After two frosty days, the bay area will begin its thaw Wednesday afternoon.
  3. An iguana lies draped on a tree limb as it waits for the sunrise, Wednesday, in Surfside, Fla. The National Weather Service Miami posted Tuesday on its official Twitter that residents shouldn't be surprised if they see iguanas falling from trees as lows drop into the 30s and 40s. The low temperatures stun the invasive reptiles, but the iguanas won't necessarily die. That means many will wake up as temperatures rise Wednesday. (AP Photo/Wilfredo Lee) [WILFREDO LEE  |  AP]
    The low temperatures stun the invasive reptiles, but the iguanas won’t necessarily die.
  4. Jaclyn Campbell, 23, left, braves the cold temperatures while walking with her colleague Tysjah Pitchford during their lunch break in downtown Tampa in December. [OCTAVIO JONES  |  Times]
    Temperatures Tuesday reached the 30s for the first time since 2018. Wednesday will start there, too.
  5. Sea rise is pushing inland and amplifying the threats from hurricanes, wiping out one of the rarest forests on the planet in the Florida Keys. [MATIAS J. OCNER  |]
    A recent study has found that the Gulf Coast has lost 57 square miles of forest over just more than a century.
  6. Flooding from an October king tide in Miami Shores fills streets, sidewalks and driveways at its peak. [Miami Herald]
    And it could lose up to 35 percent of its value by 2050, according to a new report.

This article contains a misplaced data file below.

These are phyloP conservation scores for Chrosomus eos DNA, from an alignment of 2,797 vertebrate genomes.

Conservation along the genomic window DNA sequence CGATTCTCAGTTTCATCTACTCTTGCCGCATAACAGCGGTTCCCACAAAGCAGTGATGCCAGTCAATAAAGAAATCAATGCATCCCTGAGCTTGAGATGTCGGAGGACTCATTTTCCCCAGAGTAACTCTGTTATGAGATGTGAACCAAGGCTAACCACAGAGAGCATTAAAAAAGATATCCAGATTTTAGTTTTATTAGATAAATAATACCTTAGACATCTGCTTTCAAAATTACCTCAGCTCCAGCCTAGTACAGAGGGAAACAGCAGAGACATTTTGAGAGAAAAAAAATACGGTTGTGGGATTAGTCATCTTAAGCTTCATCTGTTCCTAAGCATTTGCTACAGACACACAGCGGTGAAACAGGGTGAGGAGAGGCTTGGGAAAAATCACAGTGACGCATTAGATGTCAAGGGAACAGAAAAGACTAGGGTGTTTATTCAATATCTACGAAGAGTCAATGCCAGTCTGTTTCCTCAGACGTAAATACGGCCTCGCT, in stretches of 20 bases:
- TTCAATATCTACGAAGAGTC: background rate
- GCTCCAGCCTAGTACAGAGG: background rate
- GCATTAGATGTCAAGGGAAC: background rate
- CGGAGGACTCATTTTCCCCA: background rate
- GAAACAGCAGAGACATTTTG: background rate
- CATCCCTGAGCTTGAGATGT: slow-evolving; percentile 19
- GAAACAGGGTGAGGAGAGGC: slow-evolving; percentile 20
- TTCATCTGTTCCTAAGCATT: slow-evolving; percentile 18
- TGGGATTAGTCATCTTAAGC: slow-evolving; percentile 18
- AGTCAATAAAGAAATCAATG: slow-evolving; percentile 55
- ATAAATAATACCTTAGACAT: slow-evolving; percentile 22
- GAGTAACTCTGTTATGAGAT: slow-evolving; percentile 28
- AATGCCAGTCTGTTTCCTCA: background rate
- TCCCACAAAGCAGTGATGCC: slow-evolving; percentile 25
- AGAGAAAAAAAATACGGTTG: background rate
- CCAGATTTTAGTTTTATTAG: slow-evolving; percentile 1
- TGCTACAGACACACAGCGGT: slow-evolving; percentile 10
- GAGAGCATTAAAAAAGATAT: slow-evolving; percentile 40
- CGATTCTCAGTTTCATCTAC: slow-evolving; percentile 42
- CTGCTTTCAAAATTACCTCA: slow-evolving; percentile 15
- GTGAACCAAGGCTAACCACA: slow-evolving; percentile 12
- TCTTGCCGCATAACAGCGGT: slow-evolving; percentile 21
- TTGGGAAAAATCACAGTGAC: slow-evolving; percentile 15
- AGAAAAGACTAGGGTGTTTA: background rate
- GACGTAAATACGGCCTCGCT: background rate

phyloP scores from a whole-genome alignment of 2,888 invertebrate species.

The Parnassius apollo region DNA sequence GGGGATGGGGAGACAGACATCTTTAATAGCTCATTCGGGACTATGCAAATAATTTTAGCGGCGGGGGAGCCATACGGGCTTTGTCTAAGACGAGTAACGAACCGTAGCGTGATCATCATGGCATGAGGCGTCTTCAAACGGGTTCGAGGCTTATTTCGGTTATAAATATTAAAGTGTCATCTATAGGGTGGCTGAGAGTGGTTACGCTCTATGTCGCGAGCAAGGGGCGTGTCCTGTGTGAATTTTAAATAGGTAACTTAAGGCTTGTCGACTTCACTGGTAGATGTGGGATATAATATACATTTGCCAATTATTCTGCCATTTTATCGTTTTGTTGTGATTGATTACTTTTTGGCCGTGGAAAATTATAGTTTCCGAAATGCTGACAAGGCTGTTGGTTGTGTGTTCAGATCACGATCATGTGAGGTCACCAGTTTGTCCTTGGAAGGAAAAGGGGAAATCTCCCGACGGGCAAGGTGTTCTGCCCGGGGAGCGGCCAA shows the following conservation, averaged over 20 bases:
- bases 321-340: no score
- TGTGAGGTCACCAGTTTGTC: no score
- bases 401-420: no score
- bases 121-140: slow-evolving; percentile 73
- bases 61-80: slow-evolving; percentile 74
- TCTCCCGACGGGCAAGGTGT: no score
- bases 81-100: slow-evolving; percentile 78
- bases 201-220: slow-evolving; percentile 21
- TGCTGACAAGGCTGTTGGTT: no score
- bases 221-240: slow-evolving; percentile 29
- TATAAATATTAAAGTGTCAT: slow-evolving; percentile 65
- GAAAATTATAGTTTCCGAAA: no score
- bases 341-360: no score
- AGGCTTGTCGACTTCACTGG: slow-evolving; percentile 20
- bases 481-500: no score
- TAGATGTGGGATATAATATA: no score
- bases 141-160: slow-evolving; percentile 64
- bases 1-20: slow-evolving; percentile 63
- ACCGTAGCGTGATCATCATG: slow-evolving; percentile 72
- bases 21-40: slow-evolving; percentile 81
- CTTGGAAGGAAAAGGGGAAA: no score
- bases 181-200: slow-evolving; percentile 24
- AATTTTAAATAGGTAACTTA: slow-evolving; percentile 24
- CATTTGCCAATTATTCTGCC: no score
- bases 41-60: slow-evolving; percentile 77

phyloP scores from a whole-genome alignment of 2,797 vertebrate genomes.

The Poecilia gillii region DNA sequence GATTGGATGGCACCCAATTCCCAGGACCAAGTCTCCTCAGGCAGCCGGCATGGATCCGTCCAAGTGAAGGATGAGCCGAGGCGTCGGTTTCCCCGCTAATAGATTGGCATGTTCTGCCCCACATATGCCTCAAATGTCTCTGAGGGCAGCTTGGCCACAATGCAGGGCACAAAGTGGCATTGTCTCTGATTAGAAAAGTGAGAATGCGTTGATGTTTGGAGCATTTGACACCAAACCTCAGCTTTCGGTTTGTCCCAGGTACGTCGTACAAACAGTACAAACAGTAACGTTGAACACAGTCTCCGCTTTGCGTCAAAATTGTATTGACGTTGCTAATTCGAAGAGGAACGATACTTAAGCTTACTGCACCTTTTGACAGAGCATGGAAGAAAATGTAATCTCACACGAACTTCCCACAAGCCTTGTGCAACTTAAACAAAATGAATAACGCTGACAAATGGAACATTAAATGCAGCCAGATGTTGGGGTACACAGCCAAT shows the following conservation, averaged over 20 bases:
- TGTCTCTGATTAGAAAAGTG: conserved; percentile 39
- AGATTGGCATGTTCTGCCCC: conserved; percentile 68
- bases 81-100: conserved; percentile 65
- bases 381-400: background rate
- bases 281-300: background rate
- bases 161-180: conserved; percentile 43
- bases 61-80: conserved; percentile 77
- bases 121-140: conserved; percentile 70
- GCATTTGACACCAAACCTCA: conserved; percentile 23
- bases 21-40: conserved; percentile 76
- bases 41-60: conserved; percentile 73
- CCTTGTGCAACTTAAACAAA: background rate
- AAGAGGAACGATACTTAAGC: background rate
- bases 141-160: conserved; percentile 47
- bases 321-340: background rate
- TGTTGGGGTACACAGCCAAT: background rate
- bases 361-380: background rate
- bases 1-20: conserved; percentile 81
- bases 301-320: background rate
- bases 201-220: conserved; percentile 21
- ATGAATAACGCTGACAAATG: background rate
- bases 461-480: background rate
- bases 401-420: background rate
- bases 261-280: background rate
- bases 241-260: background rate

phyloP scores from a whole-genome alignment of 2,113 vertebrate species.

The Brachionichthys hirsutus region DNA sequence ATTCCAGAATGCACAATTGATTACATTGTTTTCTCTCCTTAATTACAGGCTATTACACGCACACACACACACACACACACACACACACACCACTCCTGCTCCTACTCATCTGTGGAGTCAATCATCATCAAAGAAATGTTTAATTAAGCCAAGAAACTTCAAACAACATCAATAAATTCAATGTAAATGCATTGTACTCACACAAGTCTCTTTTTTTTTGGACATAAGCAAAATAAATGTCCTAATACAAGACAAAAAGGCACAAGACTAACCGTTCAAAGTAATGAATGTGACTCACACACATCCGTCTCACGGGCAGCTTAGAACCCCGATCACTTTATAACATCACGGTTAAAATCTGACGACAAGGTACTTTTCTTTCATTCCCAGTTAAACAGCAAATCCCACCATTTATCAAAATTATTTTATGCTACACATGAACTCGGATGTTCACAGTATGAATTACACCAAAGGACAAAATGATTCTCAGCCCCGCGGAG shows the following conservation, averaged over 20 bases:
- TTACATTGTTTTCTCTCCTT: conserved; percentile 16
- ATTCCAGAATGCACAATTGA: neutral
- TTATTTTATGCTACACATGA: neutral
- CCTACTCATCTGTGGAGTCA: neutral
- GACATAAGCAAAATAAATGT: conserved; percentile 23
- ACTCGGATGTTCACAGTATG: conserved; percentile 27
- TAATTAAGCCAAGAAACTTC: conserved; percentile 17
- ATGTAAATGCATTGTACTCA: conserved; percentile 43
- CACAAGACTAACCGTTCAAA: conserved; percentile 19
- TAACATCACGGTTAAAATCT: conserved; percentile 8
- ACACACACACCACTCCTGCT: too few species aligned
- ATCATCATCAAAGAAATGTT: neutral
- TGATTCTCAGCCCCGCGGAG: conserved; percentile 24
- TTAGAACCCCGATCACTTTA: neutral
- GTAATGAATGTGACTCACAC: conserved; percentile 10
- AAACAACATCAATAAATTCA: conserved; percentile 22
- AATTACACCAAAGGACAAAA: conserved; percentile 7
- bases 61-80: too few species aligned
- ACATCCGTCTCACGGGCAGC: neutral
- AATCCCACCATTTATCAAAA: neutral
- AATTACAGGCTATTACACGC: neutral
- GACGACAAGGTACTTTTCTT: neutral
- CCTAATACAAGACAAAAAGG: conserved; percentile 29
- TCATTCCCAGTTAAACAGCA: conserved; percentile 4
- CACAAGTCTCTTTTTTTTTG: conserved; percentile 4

7. Insulated with blue jeans, a coat, sweatshirt and hat, Richard LaBelle, of Dunedin, crosses the main span at the Dunedin Causeway on Dec. 3, 2019 while temperatures were at 46 degrees. [DOUGLAS R. CLIFFORD  |  TImes]
    Enjoy the warmth while you can. Bay area temperatures could drop as low as the 30s when a cold front comes rolling in next week.
  8. From left, Tampa Mayor Jane Castor, St. Petersburg Mayor Rick Kriseman and Clearwater Mayor George Cretekos speak at a summit held by the Tampa Bay Regional Planning Council's Resiliency Coalition on Tuesday at the Hilton Carillon Park in St. Petersburg. [LANGSTON TAYLOR]
    The first Tampa Bay Regional Resiliency Coalition Leadership Summit kicked off Tuesday. Local officials were there, and so was Florida’s new Chief Resilience Officer.
  9. Broken trees outside the GFR Media building as Hurricane Maria sweeps through the area, in Guaynabo, Puerto Rico, Sept. 20, 2017. Now two years later, Puerto Rico has been hit with a 5.8-magnitude earthquake before dawn Monday, unleashing small landslides, causing power outages and severely cracking some homes.
    It was one of the strongest yet to hit the U.S. territory that has been shaking for the past week.
  10. The Geostationary Lightning Mapper (GLM) aboard NOAA's GOES East captured this view of Hurricane Dorian overnight on Sept. 4, 2019. The GLM continually looks for lightning flashes in the Western Hemisphere, both on land and nearby ocean regions and can detect all three major lightning types: in-cloud, cloud-to-cloud and cloud-to-ground lightning. Alongside radar and other weather satellite data, lightning information helps forecasters understand when a storm is forming, intensifying and becoming more dangerous. [NOAA]
    The first space-based lightning tracker “has the most potential for forecasting rapid intensification.”